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Gregory Serper

Gregory Serper (Russian: Григорий Юрьевич Серпер) (born September 14, 1969) is an International Grandmaster of chess.

He was born in Tashkent, in the former Uzbek Soviet Socialist Republic of the Soviet Union (present Uzbekistan). At age 6, he learned to play chess from his grandfather. In 1985, at age 16, he started studies at Moscow's famous Botvinnik-Kasparov Chess School.

During his military service in Novosibirsk, he attended to 27th World Junior Chess Championship held in 1988 in Adelaide, Australia. In this strong tournament Serper took 3rd place with same score 9/13 as his opponents Lautier, Ivanchuk and Gelfand which took 1st, 2nd and 4th place respectively.

In 1992, as a member of the Uzbekistan team, Serper won the silver medal in the 30th Chess Olympiad.

In January 1996 he moved with his family to the United States. In 1999, Serper won the World Open tournament after drawing an Armageddon playoff game as Black against Boris Gulko, who had been one of nine players who had tied with Serper in the main event. In the same year, he advanced to the finals of the U.S. Chess Championship by defeating Alex Yermolinsky in the semifinals, but lost in the finals to Gulko.

Gregory writes regular articles for Chess.com under the username "Gserper".

Notable game

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Serper-Nikolaidis, position after 17.Nd5!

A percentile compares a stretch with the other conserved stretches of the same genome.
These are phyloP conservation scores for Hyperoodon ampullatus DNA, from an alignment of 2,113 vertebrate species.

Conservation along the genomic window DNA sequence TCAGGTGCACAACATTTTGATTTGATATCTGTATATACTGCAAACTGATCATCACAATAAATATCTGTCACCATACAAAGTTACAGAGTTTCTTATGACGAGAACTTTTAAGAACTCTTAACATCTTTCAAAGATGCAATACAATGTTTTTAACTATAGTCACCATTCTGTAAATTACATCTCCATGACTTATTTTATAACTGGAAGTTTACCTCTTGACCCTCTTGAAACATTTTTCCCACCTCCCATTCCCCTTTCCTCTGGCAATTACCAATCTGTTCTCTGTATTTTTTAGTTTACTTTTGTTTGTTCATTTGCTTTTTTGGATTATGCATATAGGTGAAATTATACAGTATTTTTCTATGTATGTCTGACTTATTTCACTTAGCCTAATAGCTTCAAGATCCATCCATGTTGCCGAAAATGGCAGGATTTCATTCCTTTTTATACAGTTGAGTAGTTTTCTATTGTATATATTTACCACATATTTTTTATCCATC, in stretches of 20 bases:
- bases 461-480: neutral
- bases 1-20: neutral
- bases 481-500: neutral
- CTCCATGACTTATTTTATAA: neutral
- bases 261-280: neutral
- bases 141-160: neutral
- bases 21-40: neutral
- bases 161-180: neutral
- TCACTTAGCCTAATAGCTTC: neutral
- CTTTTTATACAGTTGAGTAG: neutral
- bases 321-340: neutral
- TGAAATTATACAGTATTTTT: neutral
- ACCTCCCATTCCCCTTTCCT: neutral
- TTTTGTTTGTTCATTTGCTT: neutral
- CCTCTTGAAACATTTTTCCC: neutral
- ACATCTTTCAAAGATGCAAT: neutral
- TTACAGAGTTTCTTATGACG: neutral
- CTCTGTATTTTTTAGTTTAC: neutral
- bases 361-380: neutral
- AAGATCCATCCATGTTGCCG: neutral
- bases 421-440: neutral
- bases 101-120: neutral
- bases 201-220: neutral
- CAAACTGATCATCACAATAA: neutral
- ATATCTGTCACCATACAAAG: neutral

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Position after 20.Bb5!!

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Position after 24...Nd7

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Position after 29...Qe8

Chess Informant's panel of judges voted the following game the second-best game of the 666 games in Volume 59 of Chess Informant. Larry Christiansen rated it his sixth favorite attacking game of the 1990s. Yasser Seirawan wrote, "Can you imagine a game in which you sacrifice ... all of your pieces? Toss in the promotion of two pawns as well and you have a game to last!

Serper-Ioannis Nikolaidis, St. Petersburg Open 1993 1.c4 g6 2.e4 Bg7 3.d4 d6 4.Nc3 Nf6 5.Nge2 Nbd7 6.Ng3 c6 7.Be2 a6 8.Be3 h5 9.f3 b5 10.c5 dxc5 11.dxc5 Qc7 12.O-O h4 13.Nh1 Nh5 14.Qd2 e5 15.Nf2 Nf8? Seirawan recommended 15...Nf4 16.Nd3! Bh6 17.a4! with advantage to White. 16.a4 b4 17.Nd5! Eschewing the quiet 17.Ncd1 or 17.Na2, White sacrifices a piece to obtain two mobile connected passed pawns on the fifth rank. cxd5 18.exd5 f5 19.d6 19.Qxb4 would allow Black to complicate with 19...Rb8 20.Qa3 e4 with an obscure position. Qc6 20.Bb5!! Another sacrifice in order to stop Black from establishing a successful blockade. axb5 21.axb5 Qxb5 Black returns some material in order to blockade White's pawn. White would be winning after 21...Qb7 22.c6 Rxa1 23.cxb7 Rxf1+ 24.Kxf1 Bxb7 25.Nd3 Nd7 26.Qc2 e4 27.Qc7, or 22...Qb8 23.b6 Rxa1 24.Rxa1 Bd7 25.Qd5! Nf6 26.c7. 22.Rxa8 Qc6 23.Rfa1! f4 24.R1a7! Nd7 Not 24...fxe3? 25.Qd5! Qxd5 26.Rxc8#. Now Black threatens to get his king to safety by castling, so White sacrifices more material. 25.Rxc8+!! Qxc8 26.Qd5! fxe3 27.Qe6+ Kf8 28.Rxd7! exf2+ 29.Kf1 Qe8 30.Rf7+! Yet another sacrifice to allow White's d-pawn to promote. After 30.Qxe8+? Kxe8 31.Re7+ Kf8 32.c6 Ng3+! 33.Kxf2 Nxf5, White cannot advance his passed pawns. Qxf7 31.Qc8+ Qe8 32.d7 Kf7 33.dxe8=Q+ Rxe8 34.Qb7+ Re7 35.c6! e4! 36.c7 e3 37.Qd5+ Kf6 38.Qd6+ Kf7 39.Qd5+ Kf6 40.Qd6+ Kf7 41.Qxe7+ Kxe7 42.c8=Q Bh6 43.Qc5+ Ke8 44.Qb5+ Kd8 45.Qb6+ Kd7 46.Qxg6 e2+ 47.Kxf2 Be3+! 48.Ke1! 1-0 Notes based on those by Christiansen, Serper, and Seirawan.

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